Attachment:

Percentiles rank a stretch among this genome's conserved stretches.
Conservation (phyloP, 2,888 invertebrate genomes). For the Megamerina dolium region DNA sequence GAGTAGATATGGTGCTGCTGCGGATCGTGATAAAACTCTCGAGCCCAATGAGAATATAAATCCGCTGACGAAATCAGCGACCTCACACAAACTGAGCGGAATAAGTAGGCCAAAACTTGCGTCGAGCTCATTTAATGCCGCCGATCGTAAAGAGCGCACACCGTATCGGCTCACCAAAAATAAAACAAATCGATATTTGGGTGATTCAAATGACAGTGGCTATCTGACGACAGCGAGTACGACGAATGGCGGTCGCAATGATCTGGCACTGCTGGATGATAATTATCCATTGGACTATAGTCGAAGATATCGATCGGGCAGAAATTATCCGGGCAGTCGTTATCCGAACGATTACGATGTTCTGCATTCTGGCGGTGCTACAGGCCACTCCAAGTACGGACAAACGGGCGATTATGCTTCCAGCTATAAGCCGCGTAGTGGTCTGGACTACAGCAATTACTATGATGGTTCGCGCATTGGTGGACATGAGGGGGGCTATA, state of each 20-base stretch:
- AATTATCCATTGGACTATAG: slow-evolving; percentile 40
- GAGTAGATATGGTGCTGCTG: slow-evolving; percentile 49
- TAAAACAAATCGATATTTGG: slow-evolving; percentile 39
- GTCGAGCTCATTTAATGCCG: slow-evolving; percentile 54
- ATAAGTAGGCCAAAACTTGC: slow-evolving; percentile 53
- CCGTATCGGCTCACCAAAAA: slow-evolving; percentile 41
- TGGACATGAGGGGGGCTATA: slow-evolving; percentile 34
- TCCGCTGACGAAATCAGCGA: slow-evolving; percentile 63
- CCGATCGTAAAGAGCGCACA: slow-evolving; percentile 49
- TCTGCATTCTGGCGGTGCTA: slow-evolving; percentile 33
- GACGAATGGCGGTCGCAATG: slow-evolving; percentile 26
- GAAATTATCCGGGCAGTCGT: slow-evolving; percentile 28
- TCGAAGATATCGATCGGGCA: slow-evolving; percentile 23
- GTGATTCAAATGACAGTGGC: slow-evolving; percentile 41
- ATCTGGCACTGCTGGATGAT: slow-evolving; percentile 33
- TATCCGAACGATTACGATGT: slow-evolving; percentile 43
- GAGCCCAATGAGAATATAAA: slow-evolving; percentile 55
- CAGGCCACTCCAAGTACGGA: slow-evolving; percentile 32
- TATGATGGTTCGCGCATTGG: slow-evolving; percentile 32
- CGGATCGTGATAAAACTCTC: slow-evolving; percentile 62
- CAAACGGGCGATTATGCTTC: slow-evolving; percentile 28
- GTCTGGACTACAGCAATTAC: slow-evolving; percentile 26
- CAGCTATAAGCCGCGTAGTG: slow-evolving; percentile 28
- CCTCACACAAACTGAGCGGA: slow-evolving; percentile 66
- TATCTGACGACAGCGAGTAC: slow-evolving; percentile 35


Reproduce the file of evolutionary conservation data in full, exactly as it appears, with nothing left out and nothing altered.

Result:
Percentiles rank a stretch among this genome's conserved stretches.
Conservation (phyloP, 2,888 invertebrate genomes). For the Megamerina dolium region DNA sequence GAGTAGATATGGTGCTGCTGCGGATCGTGATAAAACTCTCGAGCCCAATGAGAATATAAATCCGCTGACGAAATCAGCGACCTCACACAAACTGAGCGGAATAAGTAGGCCAAAACTTGCGTCGAGCTCATTTAATGCCGCCGATCGTAAAGAGCGCACACCGTATCGGCTCACCAAAAATAAAACAAATCGATATTTGGGTGATTCAAATGACAGTGGCTATCTGACGACAGCGAGTACGACGAATGGCGGTCGCAATGATCTGGCACTGCTGGATGATAATTATCCATTGGACTATAGTCGAAGATATCGATCGGGCAGAAATTATCCGGGCAGTCGTTATCCGAACGATTACGATGTTCTGCATTCTGGCGGTGCTACAGGCCACTCCAAGTACGGACAAACGGGCGATTATGCTTCCAGCTATAAGCCGCGTAGTGGTCTGGACTACAGCAATTACTATGATGGTTCGCGCATTGGTGGACATGAGGGGGGCTATA, state of each 20-base stretch:
- AATTATCCATTGGACTATAG: slow-evolving; percentile 40
- GAGTAGATATGGTGCTGCTG: slow-evolving; percentile 49
- TAAAACAAATCGATATTTGG: slow-evolving; percentile 39
- GTCGAGCTCATTTAATGCCG: slow-evolving; percentile 54
- ATAAGTAGGCCAAAACTTGC: slow-evolving; percentile 53
- CCGTATCGGCTCACCAAAAA: slow-evolving; percentile 41
- TGGACATGAGGGGGGCTATA: slow-evolving; percentile 34
- TCCGCTGACGAAATCAGCGA: slow-evolving; percentile 63
- CCGATCGTAAAGAGCGCACA: slow-evolving; percentile 49
- TCTGCATTCTGGCGGTGCTA: slow-evolving; percentile 33
- GACGAATGGCGGTCGCAATG: slow-evolving; percentile 26
- GAAATTATCCGGGCAGTCGT: slow-evolving; percentile 28
- TCGAAGATATCGATCGGGCA: slow-evolving; percentile 23
- GTGATTCAAATGACAGTGGC: slow-evolving; percentile 41
- ATCTGGCACTGCTGGATGAT: slow-evolving; percentile 33
- TATCCGAACGATTACGATGT: slow-evolving; percentile 43
- GAGCCCAATGAGAATATAAA: slow-evolving; percentile 55
- CAGGCCACTCCAAGTACGGA: slow-evolving; percentile 32
- TATGATGGTTCGCGCATTGG: slow-evolving; percentile 32
- CGGATCGTGATAAAACTCTC: slow-evolving; percentile 62
- CAAACGGGCGATTATGCTTC: slow-evolving; percentile 28
- GTCTGGACTACAGCAATTAC: slow-evolving; percentile 26
- CAGCTATAAGCCGCGTAGTG: slow-evolving; percentile 28
- CCTCACACAAACTGAGCGGA: slow-evolving; percentile 66
- TATCTGACGACAGCGAGTAC: slow-evolving; percentile 35